8 Lifestyle Choices That Contribute to Sustainability

It’s a conscience issue. It goes hand-in-hand with the desire to leave the best legacy you can for future generations. And since “future generations” are your own children and grandchildren, it’s nearer home than “just” thinking about the planet. As an individual, you know you can’t make much difference, but you do know that if each person did the best they can to live sustainably, it would make an enormous difference. How can you contribute to a better future for all? Implement these ideas for a more sustainable lifestyle. 

1. Go Solar

Look for residential solar installers in your area. As an example, installers of residential solar panels Iowa will be able to help you to determine the cost of solar installation, and the return on investment you can expect. It’s true! Going solar isn’t just a matter of altruism. It actually pays for itself over time. So, although the initial cost isn’t anything to laugh at, not having to pay for all your electricity means that your expenditure becomes an investment. Meanwhile, you’re running your home on clean energy and, in grid tied systems, you’re even “selling” power to the grid. 

2. Get an Electric or Hybrid Car

Even if you aren’t able to recharge your car using clean energy, it will still be the cause of fewer emissions and make less of a contribution to pollution and global warming than it would if you just went with petrol or diesel power. Most major automobile brands are now offering EVs, and these range from entry level to luxurious. While long trips can still present a challenge, your EV is ideal as a regular runabout for routine journeys – or you can go hybrid for the best of both worlds.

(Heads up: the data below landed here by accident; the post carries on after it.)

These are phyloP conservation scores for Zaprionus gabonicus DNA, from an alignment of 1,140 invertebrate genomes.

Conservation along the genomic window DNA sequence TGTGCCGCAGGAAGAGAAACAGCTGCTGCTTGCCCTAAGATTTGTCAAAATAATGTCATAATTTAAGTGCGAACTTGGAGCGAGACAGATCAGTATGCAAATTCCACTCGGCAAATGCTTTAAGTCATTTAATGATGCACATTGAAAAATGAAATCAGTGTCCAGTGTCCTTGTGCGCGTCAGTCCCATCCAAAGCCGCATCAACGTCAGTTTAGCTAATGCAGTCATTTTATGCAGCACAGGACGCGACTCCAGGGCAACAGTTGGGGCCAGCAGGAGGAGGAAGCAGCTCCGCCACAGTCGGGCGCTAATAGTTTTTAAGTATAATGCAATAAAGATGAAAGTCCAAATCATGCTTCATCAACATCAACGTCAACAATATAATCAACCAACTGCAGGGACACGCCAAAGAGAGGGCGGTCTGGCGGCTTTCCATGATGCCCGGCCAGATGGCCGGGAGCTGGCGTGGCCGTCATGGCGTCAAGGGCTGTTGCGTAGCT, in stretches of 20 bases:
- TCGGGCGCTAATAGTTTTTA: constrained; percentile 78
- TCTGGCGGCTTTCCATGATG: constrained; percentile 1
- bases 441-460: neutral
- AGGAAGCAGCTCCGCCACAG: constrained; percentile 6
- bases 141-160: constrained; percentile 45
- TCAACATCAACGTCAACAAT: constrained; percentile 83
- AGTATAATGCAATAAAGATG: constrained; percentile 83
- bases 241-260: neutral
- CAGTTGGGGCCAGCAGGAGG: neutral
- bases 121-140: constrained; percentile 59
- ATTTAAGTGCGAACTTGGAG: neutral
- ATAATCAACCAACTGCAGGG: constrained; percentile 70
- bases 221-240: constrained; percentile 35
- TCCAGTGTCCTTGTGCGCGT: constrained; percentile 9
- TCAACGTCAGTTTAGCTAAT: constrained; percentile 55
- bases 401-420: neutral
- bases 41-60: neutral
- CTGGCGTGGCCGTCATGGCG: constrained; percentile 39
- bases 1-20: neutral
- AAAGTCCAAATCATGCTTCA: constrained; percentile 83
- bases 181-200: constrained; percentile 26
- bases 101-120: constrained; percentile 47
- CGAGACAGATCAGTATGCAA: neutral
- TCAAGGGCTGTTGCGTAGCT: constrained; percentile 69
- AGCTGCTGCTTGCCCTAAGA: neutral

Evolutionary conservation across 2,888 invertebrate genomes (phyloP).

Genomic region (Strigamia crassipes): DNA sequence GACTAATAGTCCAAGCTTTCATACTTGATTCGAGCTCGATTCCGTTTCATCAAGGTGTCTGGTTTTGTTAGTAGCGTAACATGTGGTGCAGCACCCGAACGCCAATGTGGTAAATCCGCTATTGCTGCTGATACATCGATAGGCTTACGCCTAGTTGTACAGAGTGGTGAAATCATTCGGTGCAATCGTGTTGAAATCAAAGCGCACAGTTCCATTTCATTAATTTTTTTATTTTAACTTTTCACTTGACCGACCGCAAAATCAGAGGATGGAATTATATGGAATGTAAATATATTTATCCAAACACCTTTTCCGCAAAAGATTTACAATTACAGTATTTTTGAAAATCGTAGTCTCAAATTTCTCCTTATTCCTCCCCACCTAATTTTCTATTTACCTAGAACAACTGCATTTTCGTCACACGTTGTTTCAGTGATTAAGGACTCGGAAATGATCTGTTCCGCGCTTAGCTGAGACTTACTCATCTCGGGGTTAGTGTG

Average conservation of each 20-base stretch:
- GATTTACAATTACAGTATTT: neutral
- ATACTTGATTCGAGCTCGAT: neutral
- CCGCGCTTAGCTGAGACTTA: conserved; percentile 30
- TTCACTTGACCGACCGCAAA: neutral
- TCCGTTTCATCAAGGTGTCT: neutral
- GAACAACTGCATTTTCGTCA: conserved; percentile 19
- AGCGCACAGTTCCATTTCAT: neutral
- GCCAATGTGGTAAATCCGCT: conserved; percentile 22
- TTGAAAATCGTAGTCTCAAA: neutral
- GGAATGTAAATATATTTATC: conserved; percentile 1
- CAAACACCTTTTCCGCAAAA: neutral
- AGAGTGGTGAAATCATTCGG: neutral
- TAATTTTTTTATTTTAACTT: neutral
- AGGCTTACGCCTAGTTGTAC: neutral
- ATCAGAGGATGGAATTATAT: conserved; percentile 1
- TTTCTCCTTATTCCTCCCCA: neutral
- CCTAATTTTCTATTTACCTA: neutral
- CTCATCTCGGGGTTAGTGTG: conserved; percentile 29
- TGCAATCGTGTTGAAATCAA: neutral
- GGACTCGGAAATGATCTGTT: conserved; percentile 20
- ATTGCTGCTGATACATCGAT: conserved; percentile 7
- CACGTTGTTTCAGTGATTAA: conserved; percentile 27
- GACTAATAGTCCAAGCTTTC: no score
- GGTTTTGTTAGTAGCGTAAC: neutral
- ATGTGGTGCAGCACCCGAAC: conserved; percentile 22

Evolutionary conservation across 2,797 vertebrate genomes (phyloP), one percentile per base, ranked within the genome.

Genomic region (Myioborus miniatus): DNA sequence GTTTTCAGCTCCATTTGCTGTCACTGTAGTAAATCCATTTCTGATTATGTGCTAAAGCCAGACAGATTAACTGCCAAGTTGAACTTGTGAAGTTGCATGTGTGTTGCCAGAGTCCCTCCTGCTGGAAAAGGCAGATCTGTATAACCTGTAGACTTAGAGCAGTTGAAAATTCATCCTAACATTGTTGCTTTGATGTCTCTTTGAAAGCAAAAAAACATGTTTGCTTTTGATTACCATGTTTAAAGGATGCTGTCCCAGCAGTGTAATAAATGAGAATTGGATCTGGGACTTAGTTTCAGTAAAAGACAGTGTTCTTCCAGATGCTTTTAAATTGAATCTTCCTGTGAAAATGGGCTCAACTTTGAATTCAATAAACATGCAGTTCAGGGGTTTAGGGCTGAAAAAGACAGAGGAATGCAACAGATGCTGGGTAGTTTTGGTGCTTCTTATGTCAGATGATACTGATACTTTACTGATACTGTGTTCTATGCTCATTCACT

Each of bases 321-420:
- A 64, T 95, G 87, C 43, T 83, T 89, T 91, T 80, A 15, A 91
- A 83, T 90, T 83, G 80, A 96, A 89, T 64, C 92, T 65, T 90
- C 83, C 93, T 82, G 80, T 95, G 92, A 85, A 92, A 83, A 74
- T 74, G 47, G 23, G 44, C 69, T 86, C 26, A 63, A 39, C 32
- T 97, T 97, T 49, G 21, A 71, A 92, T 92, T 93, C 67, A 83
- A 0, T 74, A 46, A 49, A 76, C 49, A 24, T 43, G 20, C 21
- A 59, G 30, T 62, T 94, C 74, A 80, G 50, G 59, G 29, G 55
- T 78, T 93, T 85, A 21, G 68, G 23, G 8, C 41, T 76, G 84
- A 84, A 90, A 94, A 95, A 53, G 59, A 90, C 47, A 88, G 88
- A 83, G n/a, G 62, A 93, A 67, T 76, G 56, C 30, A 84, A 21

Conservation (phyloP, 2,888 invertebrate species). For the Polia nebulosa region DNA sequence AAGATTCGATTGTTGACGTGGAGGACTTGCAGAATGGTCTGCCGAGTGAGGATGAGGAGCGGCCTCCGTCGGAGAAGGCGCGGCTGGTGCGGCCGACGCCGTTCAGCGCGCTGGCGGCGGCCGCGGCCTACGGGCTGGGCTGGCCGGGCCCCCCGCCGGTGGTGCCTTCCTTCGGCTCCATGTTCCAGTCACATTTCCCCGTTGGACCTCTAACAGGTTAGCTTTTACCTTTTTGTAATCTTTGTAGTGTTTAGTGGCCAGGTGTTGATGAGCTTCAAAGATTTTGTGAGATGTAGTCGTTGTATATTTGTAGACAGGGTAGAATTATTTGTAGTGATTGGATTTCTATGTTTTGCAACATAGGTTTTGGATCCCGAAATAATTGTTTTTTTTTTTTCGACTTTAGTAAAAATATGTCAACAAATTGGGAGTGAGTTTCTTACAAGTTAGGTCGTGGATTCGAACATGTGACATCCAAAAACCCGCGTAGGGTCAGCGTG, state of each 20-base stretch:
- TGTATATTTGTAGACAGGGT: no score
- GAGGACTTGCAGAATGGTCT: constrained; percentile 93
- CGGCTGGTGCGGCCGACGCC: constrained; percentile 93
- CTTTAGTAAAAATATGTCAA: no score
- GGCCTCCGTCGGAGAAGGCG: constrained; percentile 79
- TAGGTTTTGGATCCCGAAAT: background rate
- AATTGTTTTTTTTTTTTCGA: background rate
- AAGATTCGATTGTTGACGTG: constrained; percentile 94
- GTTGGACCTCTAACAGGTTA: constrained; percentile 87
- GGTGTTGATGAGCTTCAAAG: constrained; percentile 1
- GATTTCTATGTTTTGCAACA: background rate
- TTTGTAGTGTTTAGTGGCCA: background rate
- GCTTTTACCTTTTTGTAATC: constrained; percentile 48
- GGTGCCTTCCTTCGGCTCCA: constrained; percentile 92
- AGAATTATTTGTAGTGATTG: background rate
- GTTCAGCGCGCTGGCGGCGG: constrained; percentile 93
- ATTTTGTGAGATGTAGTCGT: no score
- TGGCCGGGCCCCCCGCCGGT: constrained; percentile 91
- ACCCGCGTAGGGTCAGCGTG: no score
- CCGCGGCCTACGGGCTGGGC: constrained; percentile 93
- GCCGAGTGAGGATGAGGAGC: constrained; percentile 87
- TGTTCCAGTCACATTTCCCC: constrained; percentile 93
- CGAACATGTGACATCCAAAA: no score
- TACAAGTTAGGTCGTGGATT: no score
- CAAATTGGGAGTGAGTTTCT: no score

3. Walk, Bike, Share Rides or Use Public Transport More

Use your resolution to live as sustainably as you can to benefit your health. If you’re just nipping down to the local convenience store or visiting a friend nearby, walk or ride a bicycle. Most of us could do with the exercise, and every saved trip reduces your carbon emissions. Public transport? It’s a bonus. Chances are, it will cost you less too. School runs to do? Start a lift club with other parents. You all save time, money, and be responsible for less pollution.

4. Eat Less Meat, Stick to Local Produce, Eliminate Waste

It takes far more of the planet’s resources to produce meat than it does to produce plant based foods. Going vegetarian, or even just cutting down on meat, means that your diet uses less water and less land to support it. It also means fewer carbon emissions. 

You can also help by choosing locally-produced food. Anything that’s imported or that travels long distances by road has a big carbon footprint. Supporting local farmers and eating seasonal produce means greater sustainability. Having access to all kinds of food all year round comes at a price – and not only in monetary terms. On the subject of eating locally: have you tried a little urban agriculture of your own? It’s fun, the food is fresh as it gets, and it has virtually no carbon footprint – especially if you use organic methods.